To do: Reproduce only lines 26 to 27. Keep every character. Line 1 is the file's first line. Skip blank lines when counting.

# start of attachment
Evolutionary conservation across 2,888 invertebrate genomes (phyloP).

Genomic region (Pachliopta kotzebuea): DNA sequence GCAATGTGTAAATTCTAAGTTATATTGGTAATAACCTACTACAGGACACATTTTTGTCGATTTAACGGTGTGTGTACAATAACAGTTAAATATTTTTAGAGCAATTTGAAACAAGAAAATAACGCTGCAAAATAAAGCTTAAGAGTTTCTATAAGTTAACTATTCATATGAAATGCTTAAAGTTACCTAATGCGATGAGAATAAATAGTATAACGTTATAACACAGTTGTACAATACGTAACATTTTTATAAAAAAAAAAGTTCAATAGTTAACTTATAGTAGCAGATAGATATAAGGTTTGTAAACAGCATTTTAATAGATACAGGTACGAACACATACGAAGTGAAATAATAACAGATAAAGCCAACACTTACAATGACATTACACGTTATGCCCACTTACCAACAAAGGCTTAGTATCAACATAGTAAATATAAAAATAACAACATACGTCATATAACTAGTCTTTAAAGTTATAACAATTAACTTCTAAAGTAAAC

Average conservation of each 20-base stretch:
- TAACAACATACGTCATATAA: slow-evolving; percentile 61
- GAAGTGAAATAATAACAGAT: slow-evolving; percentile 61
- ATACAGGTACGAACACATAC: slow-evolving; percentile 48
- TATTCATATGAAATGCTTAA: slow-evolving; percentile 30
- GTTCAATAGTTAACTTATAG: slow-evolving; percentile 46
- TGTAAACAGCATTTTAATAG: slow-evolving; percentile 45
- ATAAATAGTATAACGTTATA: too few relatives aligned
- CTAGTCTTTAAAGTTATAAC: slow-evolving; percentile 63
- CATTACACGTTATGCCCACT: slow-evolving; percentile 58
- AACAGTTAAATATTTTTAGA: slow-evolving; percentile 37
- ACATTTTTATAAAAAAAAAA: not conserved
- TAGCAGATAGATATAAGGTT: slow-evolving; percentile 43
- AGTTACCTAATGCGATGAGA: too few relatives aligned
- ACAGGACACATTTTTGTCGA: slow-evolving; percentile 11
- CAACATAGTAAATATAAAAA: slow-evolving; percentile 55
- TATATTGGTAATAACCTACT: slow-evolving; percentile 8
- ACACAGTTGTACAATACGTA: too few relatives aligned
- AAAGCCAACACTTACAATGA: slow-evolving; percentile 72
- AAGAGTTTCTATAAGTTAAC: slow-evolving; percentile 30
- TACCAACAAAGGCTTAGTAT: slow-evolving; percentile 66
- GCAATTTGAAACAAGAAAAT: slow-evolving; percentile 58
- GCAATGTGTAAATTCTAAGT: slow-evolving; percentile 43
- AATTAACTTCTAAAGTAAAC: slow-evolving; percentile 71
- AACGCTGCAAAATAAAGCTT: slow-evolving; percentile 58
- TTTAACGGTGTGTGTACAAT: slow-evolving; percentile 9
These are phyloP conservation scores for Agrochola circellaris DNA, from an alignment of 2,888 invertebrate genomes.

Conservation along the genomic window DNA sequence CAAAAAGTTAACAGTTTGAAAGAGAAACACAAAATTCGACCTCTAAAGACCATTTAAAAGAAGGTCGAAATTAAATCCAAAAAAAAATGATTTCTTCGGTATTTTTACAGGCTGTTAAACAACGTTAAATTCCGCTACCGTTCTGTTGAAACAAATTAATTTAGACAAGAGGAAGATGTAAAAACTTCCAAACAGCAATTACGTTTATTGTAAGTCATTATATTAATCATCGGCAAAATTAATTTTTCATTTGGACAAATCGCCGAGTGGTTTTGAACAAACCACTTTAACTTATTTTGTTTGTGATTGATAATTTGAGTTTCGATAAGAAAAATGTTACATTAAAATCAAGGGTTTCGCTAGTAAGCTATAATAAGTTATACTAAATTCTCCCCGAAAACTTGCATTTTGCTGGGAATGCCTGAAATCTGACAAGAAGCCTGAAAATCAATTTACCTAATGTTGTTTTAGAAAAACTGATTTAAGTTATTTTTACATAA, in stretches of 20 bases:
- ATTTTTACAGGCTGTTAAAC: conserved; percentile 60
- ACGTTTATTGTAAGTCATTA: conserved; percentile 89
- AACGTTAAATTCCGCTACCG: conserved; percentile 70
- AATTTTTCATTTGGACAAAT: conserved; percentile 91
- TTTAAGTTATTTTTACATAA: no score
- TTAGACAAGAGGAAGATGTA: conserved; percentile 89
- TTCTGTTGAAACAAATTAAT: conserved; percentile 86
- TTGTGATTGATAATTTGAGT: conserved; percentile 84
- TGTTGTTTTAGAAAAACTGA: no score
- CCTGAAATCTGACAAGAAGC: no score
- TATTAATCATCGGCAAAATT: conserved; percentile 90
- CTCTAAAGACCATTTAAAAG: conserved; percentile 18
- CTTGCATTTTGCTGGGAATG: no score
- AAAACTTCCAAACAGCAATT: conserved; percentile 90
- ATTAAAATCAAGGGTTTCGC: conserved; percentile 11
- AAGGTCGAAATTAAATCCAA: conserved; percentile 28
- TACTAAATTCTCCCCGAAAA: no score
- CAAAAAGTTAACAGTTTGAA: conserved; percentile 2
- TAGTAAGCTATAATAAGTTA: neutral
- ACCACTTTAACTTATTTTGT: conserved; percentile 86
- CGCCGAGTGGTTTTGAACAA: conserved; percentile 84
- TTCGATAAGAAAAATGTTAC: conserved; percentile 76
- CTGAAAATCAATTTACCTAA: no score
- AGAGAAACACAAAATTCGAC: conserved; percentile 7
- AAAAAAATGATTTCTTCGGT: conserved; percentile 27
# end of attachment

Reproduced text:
- AATTAACTTCTAAAGTAAAC: slow-evolving; percentile 71
- AACGCTGCAAAATAAAGCTT: slow-evolving; percentile 58